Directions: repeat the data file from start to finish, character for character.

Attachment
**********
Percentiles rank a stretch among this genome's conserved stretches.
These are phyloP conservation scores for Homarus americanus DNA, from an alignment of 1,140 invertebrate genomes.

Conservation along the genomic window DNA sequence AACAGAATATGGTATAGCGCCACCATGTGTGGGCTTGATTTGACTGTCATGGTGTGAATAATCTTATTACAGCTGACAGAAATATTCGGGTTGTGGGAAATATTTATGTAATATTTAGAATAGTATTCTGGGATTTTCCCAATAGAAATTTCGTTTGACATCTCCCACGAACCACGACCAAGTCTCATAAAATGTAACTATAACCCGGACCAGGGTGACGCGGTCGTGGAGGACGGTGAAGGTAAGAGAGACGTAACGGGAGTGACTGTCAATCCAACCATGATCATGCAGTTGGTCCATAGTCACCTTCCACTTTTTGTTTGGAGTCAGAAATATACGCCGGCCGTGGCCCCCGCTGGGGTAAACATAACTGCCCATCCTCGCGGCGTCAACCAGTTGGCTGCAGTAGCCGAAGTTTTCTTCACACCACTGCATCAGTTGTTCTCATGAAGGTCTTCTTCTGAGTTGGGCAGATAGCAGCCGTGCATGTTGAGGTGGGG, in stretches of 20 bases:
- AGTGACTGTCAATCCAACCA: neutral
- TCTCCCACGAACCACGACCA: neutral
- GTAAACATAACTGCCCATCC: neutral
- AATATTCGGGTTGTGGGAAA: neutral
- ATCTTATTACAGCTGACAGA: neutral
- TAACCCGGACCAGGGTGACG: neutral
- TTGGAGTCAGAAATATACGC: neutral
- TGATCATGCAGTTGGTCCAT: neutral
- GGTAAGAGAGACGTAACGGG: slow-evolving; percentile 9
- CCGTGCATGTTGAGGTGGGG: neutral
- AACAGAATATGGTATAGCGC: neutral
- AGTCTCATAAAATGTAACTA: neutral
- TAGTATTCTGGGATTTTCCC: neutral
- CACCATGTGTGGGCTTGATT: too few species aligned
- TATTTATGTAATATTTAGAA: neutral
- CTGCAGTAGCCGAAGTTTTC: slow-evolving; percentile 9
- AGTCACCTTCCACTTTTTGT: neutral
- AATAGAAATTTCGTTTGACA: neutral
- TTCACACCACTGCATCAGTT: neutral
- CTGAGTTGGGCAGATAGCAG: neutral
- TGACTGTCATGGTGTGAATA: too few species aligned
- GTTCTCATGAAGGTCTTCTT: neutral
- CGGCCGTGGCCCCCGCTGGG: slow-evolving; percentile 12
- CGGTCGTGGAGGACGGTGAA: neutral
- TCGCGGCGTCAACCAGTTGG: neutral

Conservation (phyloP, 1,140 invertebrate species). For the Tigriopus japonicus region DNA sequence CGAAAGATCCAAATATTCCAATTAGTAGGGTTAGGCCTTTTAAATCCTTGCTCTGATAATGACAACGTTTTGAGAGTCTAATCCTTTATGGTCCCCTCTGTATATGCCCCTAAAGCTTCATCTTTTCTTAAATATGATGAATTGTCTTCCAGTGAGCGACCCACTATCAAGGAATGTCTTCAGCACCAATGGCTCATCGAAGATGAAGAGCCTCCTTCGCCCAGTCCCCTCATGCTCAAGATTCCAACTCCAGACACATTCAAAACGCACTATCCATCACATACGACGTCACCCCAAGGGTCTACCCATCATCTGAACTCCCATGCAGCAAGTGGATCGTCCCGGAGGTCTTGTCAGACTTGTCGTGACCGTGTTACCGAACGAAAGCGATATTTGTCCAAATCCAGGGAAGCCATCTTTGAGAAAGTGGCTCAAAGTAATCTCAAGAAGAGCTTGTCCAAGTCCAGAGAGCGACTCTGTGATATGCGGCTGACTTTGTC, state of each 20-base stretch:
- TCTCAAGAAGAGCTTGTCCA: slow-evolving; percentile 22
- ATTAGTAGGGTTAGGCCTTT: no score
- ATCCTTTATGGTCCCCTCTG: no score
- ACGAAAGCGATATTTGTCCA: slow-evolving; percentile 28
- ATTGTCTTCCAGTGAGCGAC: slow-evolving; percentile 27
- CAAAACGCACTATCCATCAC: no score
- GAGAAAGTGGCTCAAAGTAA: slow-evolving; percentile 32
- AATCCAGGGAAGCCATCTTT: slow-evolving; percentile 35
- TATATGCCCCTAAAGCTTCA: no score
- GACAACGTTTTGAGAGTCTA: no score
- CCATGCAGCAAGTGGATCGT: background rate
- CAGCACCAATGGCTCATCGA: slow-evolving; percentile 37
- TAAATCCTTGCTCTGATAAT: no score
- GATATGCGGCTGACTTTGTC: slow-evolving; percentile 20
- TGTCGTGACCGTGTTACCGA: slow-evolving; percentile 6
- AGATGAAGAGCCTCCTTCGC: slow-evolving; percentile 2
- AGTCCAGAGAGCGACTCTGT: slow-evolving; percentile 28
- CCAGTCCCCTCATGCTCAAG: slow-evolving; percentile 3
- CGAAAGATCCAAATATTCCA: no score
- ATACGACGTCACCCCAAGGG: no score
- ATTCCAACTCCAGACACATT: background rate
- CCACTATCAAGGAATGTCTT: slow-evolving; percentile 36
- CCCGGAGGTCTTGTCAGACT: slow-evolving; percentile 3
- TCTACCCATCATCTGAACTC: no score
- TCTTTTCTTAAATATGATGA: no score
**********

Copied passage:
Percentiles rank a stretch among this genome's conserved stretches.
These are phyloP conservation scores for Homarus americanus DNA, from an alignment of 1,140 invertebrate genomes.

Conservation along the genomic window DNA sequence AACAGAATATGGTATAGCGCCACCATGTGTGGGCTTGATTTGACTGTCATGGTGTGAATAATCTTATTACAGCTGACAGAAATATTCGGGTTGTGGGAAATATTTATGTAATATTTAGAATAGTATTCTGGGATTTTCCCAATAGAAATTTCGTTTGACATCTCCCACGAACCACGACCAAGTCTCATAAAATGTAACTATAACCCGGACCAGGGTGACGCGGTCGTGGAGGACGGTGAAGGTAAGAGAGACGTAACGGGAGTGACTGTCAATCCAACCATGATCATGCAGTTGGTCCATAGTCACCTTCCACTTTTTGTTTGGAGTCAGAAATATACGCCGGCCGTGGCCCCCGCTGGGGTAAACATAACTGCCCATCCTCGCGGCGTCAACCAGTTGGCTGCAGTAGCCGAAGTTTTCTTCACACCACTGCATCAGTTGTTCTCATGAAGGTCTTCTTCTGAGTTGGGCAGATAGCAGCCGTGCATGTTGAGGTGGGG, in stretches of 20 bases:
- AGTGACTGTCAATCCAACCA: neutral
- TCTCCCACGAACCACGACCA: neutral
- GTAAACATAACTGCCCATCC: neutral
- AATATTCGGGTTGTGGGAAA: neutral
- ATCTTATTACAGCTGACAGA: neutral
- TAACCCGGACCAGGGTGACG: neutral
- TTGGAGTCAGAAATATACGC: neutral
- TGATCATGCAGTTGGTCCAT: neutral
- GGTAAGAGAGACGTAACGGG: slow-evolving; percentile 9
- CCGTGCATGTTGAGGTGGGG: neutral
- AACAGAATATGGTATAGCGC: neutral
- AGTCTCATAAAATGTAACTA: neutral
- TAGTATTCTGGGATTTTCCC: neutral
- CACCATGTGTGGGCTTGATT: too few species aligned
- TATTTATGTAATATTTAGAA: neutral
- CTGCAGTAGCCGAAGTTTTC: slow-evolving; percentile 9
- AGTCACCTTCCACTTTTTGT: neutral
- AATAGAAATTTCGTTTGACA: neutral
- TTCACACCACTGCATCAGTT: neutral
- CTGAGTTGGGCAGATAGCAG: neutral
- TGACTGTCATGGTGTGAATA: too few species aligned
- GTTCTCATGAAGGTCTTCTT: neutral
- CGGCCGTGGCCCCCGCTGGG: slow-evolving; percentile 12
- CGGTCGTGGAGGACGGTGAA: neutral
- TCGCGGCGTCAACCAGTTGG: neutral

Conservation (phyloP, 1,140 invertebrate species). For the Tigriopus japonicus region DNA sequence CGAAAGATCCAAATATTCCAATTAGTAGGGTTAGGCCTTTTAAATCCTTGCTCTGATAATGACAACGTTTTGAGAGTCTAATCCTTTATGGTCCCCTCTGTATATGCCCCTAAAGCTTCATCTTTTCTTAAATATGATGAATTGTCTTCCAGTGAGCGACCCACTATCAAGGAATGTCTTCAGCACCAATGGCTCATCGAAGATGAAGAGCCTCCTTCGCCCAGTCCCCTCATGCTCAAGATTCCAACTCCAGACACATTCAAAACGCACTATCCATCACATACGACGTCACCCCAAGGGTCTACCCATCATCTGAACTCCCATGCAGCAAGTGGATCGTCCCGGAGGTCTTGTCAGACTTGTCGTGACCGTGTTACCGAACGAAAGCGATATTTGTCCAAATCCAGGGAAGCCATCTTTGAGAAAGTGGCTCAAAGTAATCTCAAGAAGAGCTTGTCCAAGTCCAGAGAGCGACTCTGTGATATGCGGCTGACTTTGTC, state of each 20-base stretch:
- TCTCAAGAAGAGCTTGTCCA: slow-evolving; percentile 22
- ATTAGTAGGGTTAGGCCTTT: no score
- ATCCTTTATGGTCCCCTCTG: no score
- ACGAAAGCGATATTTGTCCA: slow-evolving; percentile 28
- ATTGTCTTCCAGTGAGCGAC: slow-evolving; percentile 27
- CAAAACGCACTATCCATCAC: no score
- GAGAAAGTGGCTCAAAGTAA: slow-evolving; percentile 32
- AATCCAGGGAAGCCATCTTT: slow-evolving; percentile 35
- TATATGCCCCTAAAGCTTCA: no score
- GACAACGTTTTGAGAGTCTA: no score
- CCATGCAGCAAGTGGATCGT: background rate
- CAGCACCAATGGCTCATCGA: slow-evolving; percentile 37
- TAAATCCTTGCTCTGATAAT: no score
- GATATGCGGCTGACTTTGTC: slow-evolving; percentile 20
- TGTCGTGACCGTGTTACCGA: slow-evolving; percentile 6
- AGATGAAGAGCCTCCTTCGC: slow-evolving; percentile 2
- AGTCCAGAGAGCGACTCTGT: slow-evolving; percentile 28
- CCAGTCCCCTCATGCTCAAG: slow-evolving; percentile 3
- CGAAAGATCCAAATATTCCA: no score
- ATACGACGTCACCCCAAGGG: no score
- ATTCCAACTCCAGACACATT: background rate
- CCACTATCAAGGAATGTCTT: slow-evolving; percentile 36
- CCCGGAGGTCTTGTCAGACT: slow-evolving; percentile 3
- TCTACCCATCATCTGAACTC: no score
- TCTTTTCTTAAATATGATGA: no score